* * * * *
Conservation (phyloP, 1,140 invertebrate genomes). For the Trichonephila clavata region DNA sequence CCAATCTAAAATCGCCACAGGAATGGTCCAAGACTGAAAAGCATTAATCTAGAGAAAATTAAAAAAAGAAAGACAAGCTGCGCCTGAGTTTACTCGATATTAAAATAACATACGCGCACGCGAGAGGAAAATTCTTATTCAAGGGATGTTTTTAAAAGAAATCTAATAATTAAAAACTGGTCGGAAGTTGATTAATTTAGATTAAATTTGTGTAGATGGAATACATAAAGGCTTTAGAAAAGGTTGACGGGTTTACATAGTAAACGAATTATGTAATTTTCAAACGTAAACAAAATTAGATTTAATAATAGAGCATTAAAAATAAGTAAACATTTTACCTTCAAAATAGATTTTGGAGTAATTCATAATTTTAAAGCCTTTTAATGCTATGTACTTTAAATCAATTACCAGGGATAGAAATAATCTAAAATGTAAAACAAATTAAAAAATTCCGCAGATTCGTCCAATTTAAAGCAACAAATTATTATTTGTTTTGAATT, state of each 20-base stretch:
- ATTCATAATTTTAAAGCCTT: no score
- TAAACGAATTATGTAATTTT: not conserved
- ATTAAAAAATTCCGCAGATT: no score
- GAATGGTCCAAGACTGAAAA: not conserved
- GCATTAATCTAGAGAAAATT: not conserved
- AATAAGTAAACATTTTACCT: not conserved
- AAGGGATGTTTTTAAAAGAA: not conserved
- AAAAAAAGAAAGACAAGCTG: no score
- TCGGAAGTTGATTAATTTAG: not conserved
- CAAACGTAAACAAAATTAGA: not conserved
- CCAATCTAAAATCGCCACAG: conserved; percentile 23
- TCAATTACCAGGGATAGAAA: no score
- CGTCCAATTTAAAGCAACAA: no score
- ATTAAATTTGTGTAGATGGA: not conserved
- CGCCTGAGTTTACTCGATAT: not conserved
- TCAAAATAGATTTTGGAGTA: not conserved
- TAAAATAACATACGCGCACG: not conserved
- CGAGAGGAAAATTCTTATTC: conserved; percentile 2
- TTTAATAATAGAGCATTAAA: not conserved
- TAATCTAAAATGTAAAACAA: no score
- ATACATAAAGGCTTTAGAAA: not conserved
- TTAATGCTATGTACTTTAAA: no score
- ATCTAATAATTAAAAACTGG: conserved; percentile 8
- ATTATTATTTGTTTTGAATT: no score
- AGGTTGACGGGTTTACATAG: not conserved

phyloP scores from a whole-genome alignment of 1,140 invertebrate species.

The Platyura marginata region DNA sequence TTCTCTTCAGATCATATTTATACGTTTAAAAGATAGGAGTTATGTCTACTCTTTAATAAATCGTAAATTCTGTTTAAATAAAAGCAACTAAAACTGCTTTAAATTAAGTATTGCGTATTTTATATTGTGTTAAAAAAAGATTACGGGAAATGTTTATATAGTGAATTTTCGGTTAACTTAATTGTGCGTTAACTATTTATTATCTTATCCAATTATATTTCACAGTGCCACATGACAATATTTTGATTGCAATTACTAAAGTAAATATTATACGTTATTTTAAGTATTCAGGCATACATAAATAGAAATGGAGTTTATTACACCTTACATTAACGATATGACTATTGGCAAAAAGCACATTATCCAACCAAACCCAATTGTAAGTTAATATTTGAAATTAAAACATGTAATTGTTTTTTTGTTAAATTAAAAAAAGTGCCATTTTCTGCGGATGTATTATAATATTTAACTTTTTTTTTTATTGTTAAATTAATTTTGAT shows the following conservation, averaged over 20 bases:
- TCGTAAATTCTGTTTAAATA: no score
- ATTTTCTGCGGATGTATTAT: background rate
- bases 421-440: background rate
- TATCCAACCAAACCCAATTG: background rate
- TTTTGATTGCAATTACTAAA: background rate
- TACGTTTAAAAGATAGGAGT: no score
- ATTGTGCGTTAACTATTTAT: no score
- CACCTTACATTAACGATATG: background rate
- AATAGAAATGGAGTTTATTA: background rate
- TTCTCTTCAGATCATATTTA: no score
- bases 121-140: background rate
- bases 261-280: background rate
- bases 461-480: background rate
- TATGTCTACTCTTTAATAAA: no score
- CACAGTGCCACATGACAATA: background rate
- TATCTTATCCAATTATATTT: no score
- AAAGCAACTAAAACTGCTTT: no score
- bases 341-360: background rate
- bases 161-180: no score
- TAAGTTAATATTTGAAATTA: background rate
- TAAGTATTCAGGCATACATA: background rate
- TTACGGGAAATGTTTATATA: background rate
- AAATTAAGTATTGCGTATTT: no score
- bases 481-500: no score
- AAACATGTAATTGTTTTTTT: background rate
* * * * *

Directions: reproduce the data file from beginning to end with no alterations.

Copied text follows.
Conservation (phyloP, 1,140 invertebrate genomes). For the Trichonephila clavata region DNA sequence CCAATCTAAAATCGCCACAGGAATGGTCCAAGACTGAAAAGCATTAATCTAGAGAAAATTAAAAAAAGAAAGACAAGCTGCGCCTGAGTTTACTCGATATTAAAATAACATACGCGCACGCGAGAGGAAAATTCTTATTCAAGGGATGTTTTTAAAAGAAATCTAATAATTAAAAACTGGTCGGAAGTTGATTAATTTAGATTAAATTTGTGTAGATGGAATACATAAAGGCTTTAGAAAAGGTTGACGGGTTTACATAGTAAACGAATTATGTAATTTTCAAACGTAAACAAAATTAGATTTAATAATAGAGCATTAAAAATAAGTAAACATTTTACCTTCAAAATAGATTTTGGAGTAATTCATAATTTTAAAGCCTTTTAATGCTATGTACTTTAAATCAATTACCAGGGATAGAAATAATCTAAAATGTAAAACAAATTAAAAAATTCCGCAGATTCGTCCAATTTAAAGCAACAAATTATTATTTGTTTTGAATT, state of each 20-base stretch:
- ATTCATAATTTTAAAGCCTT: no score
- TAAACGAATTATGTAATTTT: not conserved
- ATTAAAAAATTCCGCAGATT: no score
- GAATGGTCCAAGACTGAAAA: not conserved
- GCATTAATCTAGAGAAAATT: not conserved
- AATAAGTAAACATTTTACCT: not conserved
- AAGGGATGTTTTTAAAAGAA: not conserved
- AAAAAAAGAAAGACAAGCTG: no score
- TCGGAAGTTGATTAATTTAG: not conserved
- CAAACGTAAACAAAATTAGA: not conserved
- CCAATCTAAAATCGCCACAG: conserved; percentile 23
- TCAATTACCAGGGATAGAAA: no score
- CGTCCAATTTAAAGCAACAA: no score
- ATTAAATTTGTGTAGATGGA: not conserved
- CGCCTGAGTTTACTCGATAT: not conserved
- TCAAAATAGATTTTGGAGTA: not conserved
- TAAAATAACATACGCGCACG: not conserved
- CGAGAGGAAAATTCTTATTC: conserved; percentile 2
- TTTAATAATAGAGCATTAAA: not conserved
- TAATCTAAAATGTAAAACAA: no score
- ATACATAAAGGCTTTAGAAA: not conserved
- TTAATGCTATGTACTTTAAA: no score
- ATCTAATAATTAAAAACTGG: conserved; percentile 8
- ATTATTATTTGTTTTGAATT: no score
- AGGTTGACGGGTTTACATAG: not conserved

phyloP scores from a whole-genome alignment of 1,140 invertebrate species.

The Platyura marginata region DNA sequence TTCTCTTCAGATCATATTTATACGTTTAAAAGATAGGAGTTATGTCTACTCTTTAATAAATCGTAAATTCTGTTTAAATAAAAGCAACTAAAACTGCTTTAAATTAAGTATTGCGTATTTTATATTGTGTTAAAAAAAGATTACGGGAAATGTTTATATAGTGAATTTTCGGTTAACTTAATTGTGCGTTAACTATTTATTATCTTATCCAATTATATTTCACAGTGCCACATGACAATATTTTGATTGCAATTACTAAAGTAAATATTATACGTTATTTTAAGTATTCAGGCATACATAAATAGAAATGGAGTTTATTACACCTTACATTAACGATATGACTATTGGCAAAAAGCACATTATCCAACCAAACCCAATTGTAAGTTAATATTTGAAATTAAAACATGTAATTGTTTTTTTGTTAAATTAAAAAAAGTGCCATTTTCTGCGGATGTATTATAATATTTAACTTTTTTTTTTATTGTTAAATTAATTTTGAT shows the following conservation, averaged over 20 bases:
- TCGTAAATTCTGTTTAAATA: no score
- ATTTTCTGCGGATGTATTAT: background rate
- bases 421-440: background rate
- TATCCAACCAAACCCAATTG: background rate
- TTTTGATTGCAATTACTAAA: background rate
- TACGTTTAAAAGATAGGAGT: no score
- ATTGTGCGTTAACTATTTAT: no score
- CACCTTACATTAACGATATG: background rate
- AATAGAAATGGAGTTTATTA: background rate
- TTCTCTTCAGATCATATTTA: no score
- bases 121-140: background rate
- bases 261-280: background rate
- bases 461-480: background rate
- TATGTCTACTCTTTAATAAA: no score
- CACAGTGCCACATGACAATA: background rate
- TATCTTATCCAATTATATTT: no score
- AAAGCAACTAAAACTGCTTT: no score
- bases 341-360: background rate
- bases 161-180: no score
- TAAGTTAATATTTGAAATTA: background rate
- TAAGTATTCAGGCATACATA: background rate
- TTACGGGAAATGTTTATATA: background rate
- AAATTAAGTATTGCGTATTT: no score
- bases 481-500: no score
- AAACATGTAATTGTTTTTTT: background rate